// Includes
#include "stdafx.h"
#include <iostream>
#include <conio.h>
usingnamespace std;
// Prototypes
double kineticEnergy(double mass , double meters);
double getKE();
// Main Function
int main()
{
double mass , meters , KE , Energy;
cout << "This will calculate how much kinetic energy an object has.\n\n";
cout.setf(ios_base::fixed , ios_base::floatfield);
cout.precision(2);
KE = getKE();
Energy = kineticEnergy(mass , meters);
cout << "The object with a mass weight and velocity of " << Energy << " kilograms and meters." << KE << endl;
_getch();
return 0;
}
// Get Kinetic Energy Function
double getKE()
{
double mass , meters;
cout << "Enter the objects weight in kilograms: ";
cin >> mass;
cout << "Enter the objects velocity in meters: ";
cin >> meters;
cout << "\n\n";
return mass;
return meters;
}
// Kinetic Energy Function
double kineticEnergy(double mass , double meters)
{
return (1.0 / 2.0) * (mass * meters) * 2;
}
Im having a problem at line 22, when i go to compile it get 2 errors saying
unitialized local varibales mass and meters used.
I need the kinetic energy function to return that result to where its called in the function, any ideas on how to fix this.
A function can only return one piece of data. When two "return" statements are contiguous, the second "return" is ignored completely. To overcome this restriction, you have a few options:
1) declare two "double" formal parameters of type "double &" and assign the values to them.
2) declare a structure [with two "double" members] and return an instance of it; using "mass" and "meters" to initialise the instance. For example:
Isn't that the wrong formula for K.E. ?
It should be ½mv²
where m is the mass, v is the velocity (in metres per second).
that can be expressed as 0.5 * m * v * v
Sorry, I know my remarks are off-topic in a C++ discussion, but it did look to me as though "squared" had been misinterpreted as "multiply by two".
(1.0 / 2.0) * (mass * meters) * 2;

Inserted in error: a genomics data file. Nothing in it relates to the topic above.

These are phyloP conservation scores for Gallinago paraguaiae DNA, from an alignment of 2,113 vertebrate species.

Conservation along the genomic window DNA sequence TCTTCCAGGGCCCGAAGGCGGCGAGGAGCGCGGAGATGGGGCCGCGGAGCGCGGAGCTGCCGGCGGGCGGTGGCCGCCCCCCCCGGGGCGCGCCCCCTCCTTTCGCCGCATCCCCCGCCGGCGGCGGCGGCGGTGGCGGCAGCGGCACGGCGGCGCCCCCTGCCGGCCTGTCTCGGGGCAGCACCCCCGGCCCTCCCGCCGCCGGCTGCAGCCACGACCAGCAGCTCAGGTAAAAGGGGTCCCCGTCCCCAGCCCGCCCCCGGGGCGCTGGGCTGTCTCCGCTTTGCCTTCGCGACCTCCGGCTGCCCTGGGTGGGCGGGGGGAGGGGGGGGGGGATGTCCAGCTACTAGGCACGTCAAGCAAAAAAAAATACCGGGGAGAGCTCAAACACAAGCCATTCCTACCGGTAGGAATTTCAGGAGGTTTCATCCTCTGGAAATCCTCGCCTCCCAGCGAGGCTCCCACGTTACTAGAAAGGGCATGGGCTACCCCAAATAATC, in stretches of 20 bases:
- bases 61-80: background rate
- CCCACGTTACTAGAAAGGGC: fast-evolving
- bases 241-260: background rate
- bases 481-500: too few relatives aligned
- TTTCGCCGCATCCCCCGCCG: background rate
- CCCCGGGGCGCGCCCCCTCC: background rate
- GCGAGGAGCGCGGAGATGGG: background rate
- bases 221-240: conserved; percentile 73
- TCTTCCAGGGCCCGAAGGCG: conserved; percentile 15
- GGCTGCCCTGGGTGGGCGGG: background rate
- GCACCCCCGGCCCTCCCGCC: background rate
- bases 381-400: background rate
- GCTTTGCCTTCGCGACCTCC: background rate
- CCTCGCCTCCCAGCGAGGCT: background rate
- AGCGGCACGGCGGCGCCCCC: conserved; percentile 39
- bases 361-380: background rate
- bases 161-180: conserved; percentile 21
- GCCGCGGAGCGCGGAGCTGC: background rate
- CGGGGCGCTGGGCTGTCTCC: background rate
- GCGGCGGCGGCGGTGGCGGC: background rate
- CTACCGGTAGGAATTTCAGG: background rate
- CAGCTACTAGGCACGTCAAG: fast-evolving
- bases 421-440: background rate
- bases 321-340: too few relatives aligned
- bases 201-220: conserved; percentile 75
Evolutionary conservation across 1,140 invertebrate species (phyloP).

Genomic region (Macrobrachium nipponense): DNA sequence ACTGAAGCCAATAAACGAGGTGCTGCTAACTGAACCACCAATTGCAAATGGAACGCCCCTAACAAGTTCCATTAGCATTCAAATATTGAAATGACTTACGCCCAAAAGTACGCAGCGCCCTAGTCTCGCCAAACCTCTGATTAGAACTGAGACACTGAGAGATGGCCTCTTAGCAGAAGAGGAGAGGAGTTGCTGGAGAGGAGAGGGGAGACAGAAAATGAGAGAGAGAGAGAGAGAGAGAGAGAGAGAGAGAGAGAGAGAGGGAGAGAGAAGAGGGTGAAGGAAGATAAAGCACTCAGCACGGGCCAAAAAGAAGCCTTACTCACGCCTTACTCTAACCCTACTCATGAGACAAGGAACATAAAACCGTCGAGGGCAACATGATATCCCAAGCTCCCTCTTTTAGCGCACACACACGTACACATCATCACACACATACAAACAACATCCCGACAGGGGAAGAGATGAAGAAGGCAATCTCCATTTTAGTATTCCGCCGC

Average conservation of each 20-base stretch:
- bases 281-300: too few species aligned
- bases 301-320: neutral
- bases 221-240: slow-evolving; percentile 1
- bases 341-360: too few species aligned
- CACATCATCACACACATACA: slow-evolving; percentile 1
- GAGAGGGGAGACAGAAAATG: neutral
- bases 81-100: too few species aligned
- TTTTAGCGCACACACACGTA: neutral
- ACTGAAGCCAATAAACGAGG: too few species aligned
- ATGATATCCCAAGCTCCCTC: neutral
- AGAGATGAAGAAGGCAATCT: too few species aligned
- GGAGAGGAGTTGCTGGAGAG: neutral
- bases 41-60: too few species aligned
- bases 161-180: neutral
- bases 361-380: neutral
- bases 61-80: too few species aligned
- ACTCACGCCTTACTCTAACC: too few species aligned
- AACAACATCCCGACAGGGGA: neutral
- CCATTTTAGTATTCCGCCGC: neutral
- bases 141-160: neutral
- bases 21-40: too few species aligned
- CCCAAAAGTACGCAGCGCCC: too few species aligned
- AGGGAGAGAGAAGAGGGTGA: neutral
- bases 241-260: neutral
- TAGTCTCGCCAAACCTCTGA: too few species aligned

and (1.0 / 2.0) * (mass * meters * meters);
will give identical results for the case where meters == 2
(or meters == 0)
It will still compile and execute either way, but of course the results will be different.
Edit:
In fact this expression (1.0 / 2.0) * (mass * meters) * 2 will simplify, the 1/2 and *2 cancel out. That just leaves mass * meters which is the formula for a different quantity, linear momentum.
// Includes
#include "stdafx.h"
#include <iostream>
#include <conio.h>
usingnamespace std;
// Prototypes
double kineticEnergy(double mass , double meters);
double getKE(); //returns one value
// Main Function
int main()
{
double mass , meters , KE , Energy; //(*) these variables
cout << "This will calculate how much kinetic energy an object has.\n\n";
cout.setf(ios_base::fixed , ios_base::floatfield);
cout.precision(2);
KE = getKE();
Energy = kineticEnergy(mass , meters);
cout << "The object with a mass weight and velocity of " << Energy << " kilograms and meters." << KE << endl;
_getch();
return 0;
} // (*) die here
// Get Kinetic Energy Function
double getKE()
{
double mass , meters; //these are different that the ones on (*)
cout << "Enter the objects weight in kilograms: ";
cin >> mass;
cout << "Enter the objects velocity in meters: ";
cin >> meters;
cout << "\n\n";
return mass;
return meters; //this line is never executed
}
// Kinetic Energy Function
double kineticEnergy(double mass , double meters)
{
return (1.0 / 2.0) * (mass * meters) * 2; //this equation is incorrect
}
int main()
{
double mass , meters , KE , Energy;
cout << "This will calculate how much kinetic energy an object has.\n\n";
cout.setf(ios_base::fixed , ios_base::floatfield);
cout.precision(2);
getKE(mass, meters); //stores mass & meters values to vars in main.
Energy = kineticEnergy(mass, meters); //passes new values.
//+ cout statement here
_getch();
return 0;
}
// Get Kinetic Energy Function
double getKE(double & mass, double & meters) // pass by reference
{
double mass , meters;
cout << "Enter the objects weight in kilograms: ";
cin >> mass;
cout << "Enter the objects velocity in meters: ";
cin >> meters;
cout << "\n\n";
return mass;return meters;
}
// Kinetic Energy Function
double kineticEnergy(double mass , double meters)
{
return (1.0 / 2.0) * (mass * meters) * 2; //this equation is incorrect
}
It means you are passing by reference. When you don't have them, you are passing by value. When passing by value, new copies of the variables are made in the new function, and the values of the original variables don't change. When you pass by reference, you are sending a 'reference' to the variables themselves, so whatever operations you perform on those variables in said function will affect the values of the variables.